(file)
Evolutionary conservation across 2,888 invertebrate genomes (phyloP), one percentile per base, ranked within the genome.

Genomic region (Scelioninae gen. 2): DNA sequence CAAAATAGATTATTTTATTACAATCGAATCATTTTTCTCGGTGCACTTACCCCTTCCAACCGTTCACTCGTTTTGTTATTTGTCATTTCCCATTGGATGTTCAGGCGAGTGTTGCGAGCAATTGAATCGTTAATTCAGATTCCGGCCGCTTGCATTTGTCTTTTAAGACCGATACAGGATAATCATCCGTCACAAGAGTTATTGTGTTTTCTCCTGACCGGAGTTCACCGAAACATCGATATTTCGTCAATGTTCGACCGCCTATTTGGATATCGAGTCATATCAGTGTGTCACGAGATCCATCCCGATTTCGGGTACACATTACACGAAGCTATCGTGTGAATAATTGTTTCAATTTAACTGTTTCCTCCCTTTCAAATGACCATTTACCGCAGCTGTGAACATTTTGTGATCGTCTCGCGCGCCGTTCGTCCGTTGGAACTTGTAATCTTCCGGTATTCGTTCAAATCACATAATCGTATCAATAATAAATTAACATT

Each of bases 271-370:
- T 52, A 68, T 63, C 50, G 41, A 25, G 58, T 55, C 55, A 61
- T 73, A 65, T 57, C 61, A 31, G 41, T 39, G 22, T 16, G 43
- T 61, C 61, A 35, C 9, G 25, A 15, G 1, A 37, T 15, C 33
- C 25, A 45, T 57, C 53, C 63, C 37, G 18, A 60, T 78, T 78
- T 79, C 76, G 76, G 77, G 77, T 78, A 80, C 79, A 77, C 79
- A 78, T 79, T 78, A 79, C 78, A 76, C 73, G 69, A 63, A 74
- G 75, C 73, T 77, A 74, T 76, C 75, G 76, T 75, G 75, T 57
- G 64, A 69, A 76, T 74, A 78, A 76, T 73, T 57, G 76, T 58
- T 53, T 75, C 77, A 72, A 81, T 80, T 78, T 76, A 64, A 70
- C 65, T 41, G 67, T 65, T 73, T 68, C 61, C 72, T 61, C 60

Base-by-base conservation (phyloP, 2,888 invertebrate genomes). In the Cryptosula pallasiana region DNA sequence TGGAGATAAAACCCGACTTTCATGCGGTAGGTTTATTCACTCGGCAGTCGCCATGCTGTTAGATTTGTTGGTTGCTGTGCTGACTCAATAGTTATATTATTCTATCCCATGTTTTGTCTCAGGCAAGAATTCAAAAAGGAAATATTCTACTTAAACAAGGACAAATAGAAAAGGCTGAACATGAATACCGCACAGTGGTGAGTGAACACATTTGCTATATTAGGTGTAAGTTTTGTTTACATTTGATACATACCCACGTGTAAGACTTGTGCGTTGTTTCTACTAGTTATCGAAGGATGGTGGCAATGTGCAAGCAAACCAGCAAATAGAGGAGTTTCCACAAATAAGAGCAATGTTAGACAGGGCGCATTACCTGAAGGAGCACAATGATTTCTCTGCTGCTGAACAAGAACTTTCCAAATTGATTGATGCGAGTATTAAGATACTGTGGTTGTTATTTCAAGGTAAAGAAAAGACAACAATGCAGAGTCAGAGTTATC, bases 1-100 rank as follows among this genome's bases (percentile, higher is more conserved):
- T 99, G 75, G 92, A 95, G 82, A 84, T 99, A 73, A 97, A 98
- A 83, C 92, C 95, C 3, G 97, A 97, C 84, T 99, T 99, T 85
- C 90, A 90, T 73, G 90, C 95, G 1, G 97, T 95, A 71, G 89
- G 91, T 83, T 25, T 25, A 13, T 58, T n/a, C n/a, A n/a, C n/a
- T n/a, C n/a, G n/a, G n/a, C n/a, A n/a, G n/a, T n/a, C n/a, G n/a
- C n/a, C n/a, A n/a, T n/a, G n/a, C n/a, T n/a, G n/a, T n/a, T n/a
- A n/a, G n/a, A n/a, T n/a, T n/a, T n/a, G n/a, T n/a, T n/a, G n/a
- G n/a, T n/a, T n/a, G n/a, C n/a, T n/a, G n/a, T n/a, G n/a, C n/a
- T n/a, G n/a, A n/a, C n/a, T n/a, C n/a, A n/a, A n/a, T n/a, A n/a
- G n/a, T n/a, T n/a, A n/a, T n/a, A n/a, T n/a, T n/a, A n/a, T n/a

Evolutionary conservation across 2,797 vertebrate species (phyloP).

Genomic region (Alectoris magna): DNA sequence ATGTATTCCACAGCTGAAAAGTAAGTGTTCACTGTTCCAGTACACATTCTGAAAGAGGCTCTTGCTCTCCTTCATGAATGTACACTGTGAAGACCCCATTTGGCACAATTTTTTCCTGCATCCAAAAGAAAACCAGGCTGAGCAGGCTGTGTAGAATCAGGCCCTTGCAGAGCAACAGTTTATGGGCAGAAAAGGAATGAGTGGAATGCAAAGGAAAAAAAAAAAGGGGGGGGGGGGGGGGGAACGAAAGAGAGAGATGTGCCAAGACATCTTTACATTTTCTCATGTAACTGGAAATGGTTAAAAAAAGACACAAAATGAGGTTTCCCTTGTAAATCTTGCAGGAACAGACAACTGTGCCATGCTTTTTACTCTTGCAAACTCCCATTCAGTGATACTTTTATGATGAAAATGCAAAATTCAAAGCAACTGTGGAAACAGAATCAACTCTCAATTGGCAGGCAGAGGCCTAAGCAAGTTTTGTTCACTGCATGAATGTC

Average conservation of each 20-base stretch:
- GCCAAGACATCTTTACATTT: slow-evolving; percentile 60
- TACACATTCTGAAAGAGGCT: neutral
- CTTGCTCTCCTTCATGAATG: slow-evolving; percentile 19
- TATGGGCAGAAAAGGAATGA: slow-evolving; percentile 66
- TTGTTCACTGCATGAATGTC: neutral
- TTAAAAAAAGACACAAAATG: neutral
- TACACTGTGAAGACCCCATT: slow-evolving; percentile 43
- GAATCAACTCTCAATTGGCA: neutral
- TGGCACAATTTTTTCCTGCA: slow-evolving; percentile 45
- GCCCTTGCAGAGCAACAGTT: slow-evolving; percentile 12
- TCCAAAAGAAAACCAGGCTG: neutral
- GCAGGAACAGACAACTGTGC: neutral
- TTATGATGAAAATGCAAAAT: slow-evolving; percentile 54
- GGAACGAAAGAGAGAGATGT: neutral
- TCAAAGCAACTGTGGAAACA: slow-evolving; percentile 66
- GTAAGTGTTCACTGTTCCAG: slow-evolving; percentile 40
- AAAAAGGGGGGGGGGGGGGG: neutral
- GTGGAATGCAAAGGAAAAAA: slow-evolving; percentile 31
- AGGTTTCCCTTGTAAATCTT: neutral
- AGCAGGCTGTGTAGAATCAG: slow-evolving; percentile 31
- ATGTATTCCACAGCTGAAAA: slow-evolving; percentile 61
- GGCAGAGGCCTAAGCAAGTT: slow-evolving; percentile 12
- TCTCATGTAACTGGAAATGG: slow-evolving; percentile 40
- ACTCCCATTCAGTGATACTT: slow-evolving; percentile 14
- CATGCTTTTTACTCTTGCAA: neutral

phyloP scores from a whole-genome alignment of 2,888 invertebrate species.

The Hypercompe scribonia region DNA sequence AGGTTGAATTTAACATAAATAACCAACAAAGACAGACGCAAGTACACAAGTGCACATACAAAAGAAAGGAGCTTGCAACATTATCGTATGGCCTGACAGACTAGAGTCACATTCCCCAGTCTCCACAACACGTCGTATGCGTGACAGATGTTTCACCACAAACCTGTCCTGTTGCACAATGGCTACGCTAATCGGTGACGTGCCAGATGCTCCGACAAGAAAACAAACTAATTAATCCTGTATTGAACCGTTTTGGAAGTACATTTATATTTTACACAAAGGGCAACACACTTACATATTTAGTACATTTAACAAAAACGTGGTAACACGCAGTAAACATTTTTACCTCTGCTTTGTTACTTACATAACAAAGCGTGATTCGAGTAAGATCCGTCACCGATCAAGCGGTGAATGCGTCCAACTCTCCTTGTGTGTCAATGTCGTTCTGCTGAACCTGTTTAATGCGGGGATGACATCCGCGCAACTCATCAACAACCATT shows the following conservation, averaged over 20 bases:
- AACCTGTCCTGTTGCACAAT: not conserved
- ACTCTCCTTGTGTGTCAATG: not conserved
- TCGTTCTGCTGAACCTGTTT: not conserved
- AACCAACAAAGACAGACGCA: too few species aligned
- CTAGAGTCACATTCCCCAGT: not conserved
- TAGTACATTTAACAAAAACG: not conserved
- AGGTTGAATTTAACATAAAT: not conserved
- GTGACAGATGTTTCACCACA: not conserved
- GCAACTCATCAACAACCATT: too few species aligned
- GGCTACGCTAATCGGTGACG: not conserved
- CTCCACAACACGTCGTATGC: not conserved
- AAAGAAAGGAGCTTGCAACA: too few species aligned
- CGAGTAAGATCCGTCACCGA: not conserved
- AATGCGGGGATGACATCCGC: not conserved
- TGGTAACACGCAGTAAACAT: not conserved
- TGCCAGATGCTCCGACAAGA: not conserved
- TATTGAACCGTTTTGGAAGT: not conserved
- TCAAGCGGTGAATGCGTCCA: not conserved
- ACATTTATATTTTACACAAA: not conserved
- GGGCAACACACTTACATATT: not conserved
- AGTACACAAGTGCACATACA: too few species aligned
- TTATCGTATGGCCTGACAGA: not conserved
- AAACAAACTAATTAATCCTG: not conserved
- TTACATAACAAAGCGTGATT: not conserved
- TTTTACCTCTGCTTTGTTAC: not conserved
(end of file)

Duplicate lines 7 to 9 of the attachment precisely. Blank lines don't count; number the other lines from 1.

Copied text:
- C 25, A 45, T 57, C 53, C 63, C 37, G 18, A 60, T 78, T 78
- T 79, C 76, G 76, G 77, G 77, T 78, A 80, C 79, A 77, C 79
- A 78, T 79, T 78, A 79, C 78, A 76, C 73, G 69, A 63, A 74